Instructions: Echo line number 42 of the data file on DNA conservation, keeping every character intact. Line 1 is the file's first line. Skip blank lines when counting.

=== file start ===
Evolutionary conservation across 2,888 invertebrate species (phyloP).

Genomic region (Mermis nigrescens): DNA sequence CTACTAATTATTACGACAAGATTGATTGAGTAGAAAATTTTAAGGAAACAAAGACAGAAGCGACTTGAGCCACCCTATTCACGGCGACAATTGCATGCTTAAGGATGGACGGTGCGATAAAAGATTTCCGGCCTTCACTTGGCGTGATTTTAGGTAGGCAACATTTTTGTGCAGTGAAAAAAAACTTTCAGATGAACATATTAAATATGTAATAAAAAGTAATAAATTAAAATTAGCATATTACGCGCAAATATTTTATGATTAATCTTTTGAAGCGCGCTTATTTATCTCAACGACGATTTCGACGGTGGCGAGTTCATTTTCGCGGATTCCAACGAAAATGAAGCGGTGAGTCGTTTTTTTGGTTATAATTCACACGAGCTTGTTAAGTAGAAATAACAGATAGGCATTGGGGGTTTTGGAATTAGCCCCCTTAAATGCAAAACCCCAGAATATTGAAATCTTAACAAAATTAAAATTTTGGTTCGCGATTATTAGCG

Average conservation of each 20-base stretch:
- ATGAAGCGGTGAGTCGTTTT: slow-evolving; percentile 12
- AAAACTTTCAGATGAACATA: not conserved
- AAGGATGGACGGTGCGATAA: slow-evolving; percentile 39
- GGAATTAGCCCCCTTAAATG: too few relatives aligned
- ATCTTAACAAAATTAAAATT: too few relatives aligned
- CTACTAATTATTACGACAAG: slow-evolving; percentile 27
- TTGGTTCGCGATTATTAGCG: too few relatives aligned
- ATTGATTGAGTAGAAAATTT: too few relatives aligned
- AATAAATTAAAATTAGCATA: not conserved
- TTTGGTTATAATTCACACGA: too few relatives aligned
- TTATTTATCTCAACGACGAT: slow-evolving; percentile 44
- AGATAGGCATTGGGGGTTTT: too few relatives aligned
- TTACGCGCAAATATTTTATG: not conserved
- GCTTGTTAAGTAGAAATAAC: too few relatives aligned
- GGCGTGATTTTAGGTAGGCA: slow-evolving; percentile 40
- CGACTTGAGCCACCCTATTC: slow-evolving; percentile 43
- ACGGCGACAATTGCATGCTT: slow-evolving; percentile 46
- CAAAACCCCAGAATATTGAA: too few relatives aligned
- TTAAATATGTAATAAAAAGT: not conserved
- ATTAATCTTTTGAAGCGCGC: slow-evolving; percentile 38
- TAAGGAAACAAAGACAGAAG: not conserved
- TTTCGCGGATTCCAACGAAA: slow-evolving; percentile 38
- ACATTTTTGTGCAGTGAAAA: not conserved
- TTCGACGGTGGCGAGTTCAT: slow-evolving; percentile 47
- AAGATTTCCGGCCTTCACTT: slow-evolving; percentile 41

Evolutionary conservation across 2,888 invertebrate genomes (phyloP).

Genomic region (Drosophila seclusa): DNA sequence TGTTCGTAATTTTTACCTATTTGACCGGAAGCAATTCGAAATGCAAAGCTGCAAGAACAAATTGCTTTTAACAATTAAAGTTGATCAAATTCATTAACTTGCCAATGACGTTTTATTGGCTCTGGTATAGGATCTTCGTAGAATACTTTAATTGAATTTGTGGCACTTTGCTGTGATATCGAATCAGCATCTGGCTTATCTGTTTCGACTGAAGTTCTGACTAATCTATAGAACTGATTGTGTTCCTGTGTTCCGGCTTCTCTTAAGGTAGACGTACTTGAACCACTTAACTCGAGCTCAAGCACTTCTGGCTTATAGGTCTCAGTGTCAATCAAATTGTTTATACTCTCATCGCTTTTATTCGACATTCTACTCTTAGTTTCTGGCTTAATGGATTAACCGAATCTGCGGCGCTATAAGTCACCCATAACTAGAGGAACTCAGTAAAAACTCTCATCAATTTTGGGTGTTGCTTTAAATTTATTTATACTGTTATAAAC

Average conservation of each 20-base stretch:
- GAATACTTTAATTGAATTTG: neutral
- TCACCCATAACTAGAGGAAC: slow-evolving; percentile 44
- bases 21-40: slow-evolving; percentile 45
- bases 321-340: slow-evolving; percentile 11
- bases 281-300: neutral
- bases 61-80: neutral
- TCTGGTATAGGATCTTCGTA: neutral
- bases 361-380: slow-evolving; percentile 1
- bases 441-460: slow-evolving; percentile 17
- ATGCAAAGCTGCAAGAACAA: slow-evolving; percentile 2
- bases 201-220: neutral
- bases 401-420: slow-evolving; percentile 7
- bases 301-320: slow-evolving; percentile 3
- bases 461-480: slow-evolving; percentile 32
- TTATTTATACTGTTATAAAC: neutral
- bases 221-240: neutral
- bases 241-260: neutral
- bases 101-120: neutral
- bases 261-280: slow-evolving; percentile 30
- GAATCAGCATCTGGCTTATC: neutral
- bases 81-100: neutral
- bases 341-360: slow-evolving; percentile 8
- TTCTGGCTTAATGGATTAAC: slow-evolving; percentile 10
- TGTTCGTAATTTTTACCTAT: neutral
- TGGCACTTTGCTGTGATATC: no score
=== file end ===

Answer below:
- bases 201-220: neutral